Allerhellegen and Trauliicht Paying tribute to our deceased

Impact of COVID-19

Because of the pandemic, cemetery blessings for All Saints' Day will not take place in 2020. On 1 and 2 November, the bells will ring at 12:05 pm to honour the memory of the deceased.

Nights have become significantly longer, leaves are falling down and the last sunny days of autumn are giving way to winds and rain. In Luxembourg, this is an appropriate  time to remember our dead and keep a particular tradition that especially lives on in the North of the country: the 'Trauliicht'

All Saints

Allerhellegen - All Saints' Day - is celebrated on 1 November in Christian countries. It is the feast of all Christian saints, including those that were not canonised or whose sanctity is only known to God.

On this occasion, families gather in cemeteries to commemorate their deceased close ones and lay down candles, flowers and wreaths for their sake and memory. This is of normal practice throughout the country and is accompanied by a religious ceremony and the blessing of the graves.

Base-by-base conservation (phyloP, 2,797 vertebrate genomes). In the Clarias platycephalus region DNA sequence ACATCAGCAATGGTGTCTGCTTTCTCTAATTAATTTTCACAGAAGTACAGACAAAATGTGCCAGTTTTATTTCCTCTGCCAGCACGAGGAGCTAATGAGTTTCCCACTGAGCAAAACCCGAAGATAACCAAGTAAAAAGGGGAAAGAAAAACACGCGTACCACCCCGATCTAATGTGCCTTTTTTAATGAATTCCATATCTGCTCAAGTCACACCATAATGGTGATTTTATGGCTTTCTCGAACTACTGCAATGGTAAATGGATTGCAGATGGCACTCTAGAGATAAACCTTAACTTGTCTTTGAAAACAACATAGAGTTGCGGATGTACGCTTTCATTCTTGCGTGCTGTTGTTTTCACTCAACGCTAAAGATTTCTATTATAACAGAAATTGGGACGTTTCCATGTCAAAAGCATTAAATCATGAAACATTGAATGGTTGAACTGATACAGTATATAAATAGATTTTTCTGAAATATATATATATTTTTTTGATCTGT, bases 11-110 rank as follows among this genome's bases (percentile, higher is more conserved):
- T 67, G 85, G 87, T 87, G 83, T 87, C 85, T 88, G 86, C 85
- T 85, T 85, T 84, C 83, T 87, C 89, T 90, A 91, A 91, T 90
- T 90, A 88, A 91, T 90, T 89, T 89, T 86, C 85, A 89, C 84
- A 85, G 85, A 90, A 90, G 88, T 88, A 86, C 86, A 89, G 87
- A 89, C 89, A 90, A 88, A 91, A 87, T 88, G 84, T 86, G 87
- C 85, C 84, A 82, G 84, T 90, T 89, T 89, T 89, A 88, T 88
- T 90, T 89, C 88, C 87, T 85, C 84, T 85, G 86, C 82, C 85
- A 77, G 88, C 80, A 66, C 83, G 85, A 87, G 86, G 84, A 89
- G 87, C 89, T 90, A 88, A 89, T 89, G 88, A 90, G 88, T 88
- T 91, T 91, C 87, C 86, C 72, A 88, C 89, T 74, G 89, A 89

2 November is Allerséilen, the 'day of the Dead'. It is dedicated to all the deceased who, according to Catholic doctrine, are in purgatory and have not yet been fully united with God.

An activity for young and old: emptied beets are decorated with grimaces and placed in front of the house to keep evil spirits away.
© SIP / Sven Knepper

Some Trauliicht to drive evil spirits away

In the north of Luxembourg, another tradition is currently experiencing a revival: the Trauliicht. On this occasion, villagers hollow out beetroot that are then 'decorated' with horrible faces. Lit by a candle, these Trauliichter are then placed on village walls and by windows of homes to protect households from the souls of the dead and evil spirits, which are said to be particularly active on those days.

Trauliicht  is traditionally observed most in the rocky hills of the Ardennes, in northern Luxembourg, where the festival was widespread until the 1970s. It then experienced a resurgence in the entire country with the rise in popularity of the 'Americanised' version of Halloween in the 1990s.

While the two variants share the  same roots, Trauliicht  has remained a more traditional, less commercial festival than its transatlantic equivalent. 

Last update